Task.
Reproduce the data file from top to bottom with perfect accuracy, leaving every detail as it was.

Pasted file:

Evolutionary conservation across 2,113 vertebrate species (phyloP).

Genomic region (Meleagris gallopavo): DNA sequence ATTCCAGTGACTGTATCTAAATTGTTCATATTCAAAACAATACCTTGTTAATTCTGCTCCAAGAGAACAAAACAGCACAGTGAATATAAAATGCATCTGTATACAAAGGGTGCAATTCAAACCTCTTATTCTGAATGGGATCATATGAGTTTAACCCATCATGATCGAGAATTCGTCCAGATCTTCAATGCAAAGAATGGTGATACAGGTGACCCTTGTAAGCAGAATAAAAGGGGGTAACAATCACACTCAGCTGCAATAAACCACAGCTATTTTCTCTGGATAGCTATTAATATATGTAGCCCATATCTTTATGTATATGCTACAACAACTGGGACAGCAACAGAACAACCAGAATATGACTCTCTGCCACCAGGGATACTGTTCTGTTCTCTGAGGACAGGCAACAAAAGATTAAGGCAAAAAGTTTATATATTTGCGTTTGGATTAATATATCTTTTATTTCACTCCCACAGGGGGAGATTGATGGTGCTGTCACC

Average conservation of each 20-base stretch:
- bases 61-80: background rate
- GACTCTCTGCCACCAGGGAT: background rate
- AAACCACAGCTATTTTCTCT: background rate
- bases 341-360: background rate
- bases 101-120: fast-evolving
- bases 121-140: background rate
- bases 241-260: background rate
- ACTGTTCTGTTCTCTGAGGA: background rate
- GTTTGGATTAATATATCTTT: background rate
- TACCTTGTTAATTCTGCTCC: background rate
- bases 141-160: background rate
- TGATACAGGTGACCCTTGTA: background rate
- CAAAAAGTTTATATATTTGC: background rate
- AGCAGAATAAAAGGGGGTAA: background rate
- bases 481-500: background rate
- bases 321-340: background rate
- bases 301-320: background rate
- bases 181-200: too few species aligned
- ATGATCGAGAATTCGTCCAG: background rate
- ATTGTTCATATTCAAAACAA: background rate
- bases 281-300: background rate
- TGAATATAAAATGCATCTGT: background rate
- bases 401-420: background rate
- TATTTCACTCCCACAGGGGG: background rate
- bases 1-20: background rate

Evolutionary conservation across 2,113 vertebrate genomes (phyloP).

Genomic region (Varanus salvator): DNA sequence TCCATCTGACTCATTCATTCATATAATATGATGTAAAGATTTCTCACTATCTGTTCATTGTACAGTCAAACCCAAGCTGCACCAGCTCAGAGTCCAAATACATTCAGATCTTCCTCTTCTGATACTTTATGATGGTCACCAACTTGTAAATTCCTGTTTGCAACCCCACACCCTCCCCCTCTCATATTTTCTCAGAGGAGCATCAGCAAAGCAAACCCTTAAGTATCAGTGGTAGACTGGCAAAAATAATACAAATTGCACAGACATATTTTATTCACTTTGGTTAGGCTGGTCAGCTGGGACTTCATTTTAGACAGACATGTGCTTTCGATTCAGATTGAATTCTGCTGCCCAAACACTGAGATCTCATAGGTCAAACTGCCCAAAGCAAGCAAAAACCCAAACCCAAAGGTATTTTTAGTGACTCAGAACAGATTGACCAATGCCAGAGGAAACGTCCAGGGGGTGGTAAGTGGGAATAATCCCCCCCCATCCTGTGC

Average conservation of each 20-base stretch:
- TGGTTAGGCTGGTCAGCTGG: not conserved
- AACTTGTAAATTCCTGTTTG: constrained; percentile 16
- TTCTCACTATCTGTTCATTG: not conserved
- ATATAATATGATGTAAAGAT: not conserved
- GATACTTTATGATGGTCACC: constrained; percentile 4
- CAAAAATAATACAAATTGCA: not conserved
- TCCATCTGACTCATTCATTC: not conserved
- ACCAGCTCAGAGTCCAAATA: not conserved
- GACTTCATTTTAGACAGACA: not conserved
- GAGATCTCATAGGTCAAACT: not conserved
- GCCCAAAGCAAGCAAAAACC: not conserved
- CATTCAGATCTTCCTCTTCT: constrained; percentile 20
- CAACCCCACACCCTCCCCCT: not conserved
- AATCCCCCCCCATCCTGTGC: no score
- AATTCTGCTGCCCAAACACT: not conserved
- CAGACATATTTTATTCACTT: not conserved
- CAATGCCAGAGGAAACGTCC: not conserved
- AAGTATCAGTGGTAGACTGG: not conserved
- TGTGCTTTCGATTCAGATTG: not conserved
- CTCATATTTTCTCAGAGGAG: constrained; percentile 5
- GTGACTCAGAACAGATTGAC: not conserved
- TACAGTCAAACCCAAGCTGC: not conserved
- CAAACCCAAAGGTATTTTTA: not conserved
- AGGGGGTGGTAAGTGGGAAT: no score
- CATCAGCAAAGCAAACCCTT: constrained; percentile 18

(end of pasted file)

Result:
Evolutionary conservation across 2,113 vertebrate species (phyloP).

Genomic region (Meleagris gallopavo): DNA sequence ATTCCAGTGACTGTATCTAAATTGTTCATATTCAAAACAATACCTTGTTAATTCTGCTCCAAGAGAACAAAACAGCACAGTGAATATAAAATGCATCTGTATACAAAGGGTGCAATTCAAACCTCTTATTCTGAATGGGATCATATGAGTTTAACCCATCATGATCGAGAATTCGTCCAGATCTTCAATGCAAAGAATGGTGATACAGGTGACCCTTGTAAGCAGAATAAAAGGGGGTAACAATCACACTCAGCTGCAATAAACCACAGCTATTTTCTCTGGATAGCTATTAATATATGTAGCCCATATCTTTATGTATATGCTACAACAACTGGGACAGCAACAGAACAACCAGAATATGACTCTCTGCCACCAGGGATACTGTTCTGTTCTCTGAGGACAGGCAACAAAAGATTAAGGCAAAAAGTTTATATATTTGCGTTTGGATTAATATATCTTTTATTTCACTCCCACAGGGGGAGATTGATGGTGCTGTCACC

Average conservation of each 20-base stretch:
- bases 61-80: background rate
- GACTCTCTGCCACCAGGGAT: background rate
- AAACCACAGCTATTTTCTCT: background rate
- bases 341-360: background rate
- bases 101-120: fast-evolving
- bases 121-140: background rate
- bases 241-260: background rate
- ACTGTTCTGTTCTCTGAGGA: background rate
- GTTTGGATTAATATATCTTT: background rate
- TACCTTGTTAATTCTGCTCC: background rate
- bases 141-160: background rate
- TGATACAGGTGACCCTTGTA: background rate
- CAAAAAGTTTATATATTTGC: background rate
- AGCAGAATAAAAGGGGGTAA: background rate
- bases 481-500: background rate
- bases 321-340: background rate
- bases 301-320: background rate
- bases 181-200: too few species aligned
- ATGATCGAGAATTCGTCCAG: background rate
- ATTGTTCATATTCAAAACAA: background rate
- bases 281-300: background rate
- TGAATATAAAATGCATCTGT: background rate
- bases 401-420: background rate
- TATTTCACTCCCACAGGGGG: background rate
- bases 1-20: background rate

Evolutionary conservation across 2,113 vertebrate genomes (phyloP).

Genomic region (Varanus salvator): DNA sequence TCCATCTGACTCATTCATTCATATAATATGATGTAAAGATTTCTCACTATCTGTTCATTGTACAGTCAAACCCAAGCTGCACCAGCTCAGAGTCCAAATACATTCAGATCTTCCTCTTCTGATACTTTATGATGGTCACCAACTTGTAAATTCCTGTTTGCAACCCCACACCCTCCCCCTCTCATATTTTCTCAGAGGAGCATCAGCAAAGCAAACCCTTAAGTATCAGTGGTAGACTGGCAAAAATAATACAAATTGCACAGACATATTTTATTCACTTTGGTTAGGCTGGTCAGCTGGGACTTCATTTTAGACAGACATGTGCTTTCGATTCAGATTGAATTCTGCTGCCCAAACACTGAGATCTCATAGGTCAAACTGCCCAAAGCAAGCAAAAACCCAAACCCAAAGGTATTTTTAGTGACTCAGAACAGATTGACCAATGCCAGAGGAAACGTCCAGGGGGTGGTAAGTGGGAATAATCCCCCCCCATCCTGTGC

Average conservation of each 20-base stretch:
- TGGTTAGGCTGGTCAGCTGG: not conserved
- AACTTGTAAATTCCTGTTTG: constrained; percentile 16
- TTCTCACTATCTGTTCATTG: not conserved
- ATATAATATGATGTAAAGAT: not conserved
- GATACTTTATGATGGTCACC: constrained; percentile 4
- CAAAAATAATACAAATTGCA: not conserved
- TCCATCTGACTCATTCATTC: not conserved
- ACCAGCTCAGAGTCCAAATA: not conserved
- GACTTCATTTTAGACAGACA: not conserved
- GAGATCTCATAGGTCAAACT: not conserved
- GCCCAAAGCAAGCAAAAACC: not conserved
- CATTCAGATCTTCCTCTTCT: constrained; percentile 20
- CAACCCCACACCCTCCCCCT: not conserved
- AATCCCCCCCCATCCTGTGC: no score
- AATTCTGCTGCCCAAACACT: not conserved
- CAGACATATTTTATTCACTT: not conserved
- CAATGCCAGAGGAAACGTCC: not conserved
- AAGTATCAGTGGTAGACTGG: not conserved
- TGTGCTTTCGATTCAGATTG: not conserved
- CTCATATTTTCTCAGAGGAG: constrained; percentile 5
- GTGACTCAGAACAGATTGAC: not conserved
- TACAGTCAAACCCAAGCTGC: not conserved
- CAAACCCAAAGGTATTTTTA: not conserved
- AGGGGGTGGTAAGTGGGAAT: no score
- CATCAGCAAAGCAAACCCTT: constrained; percentile 18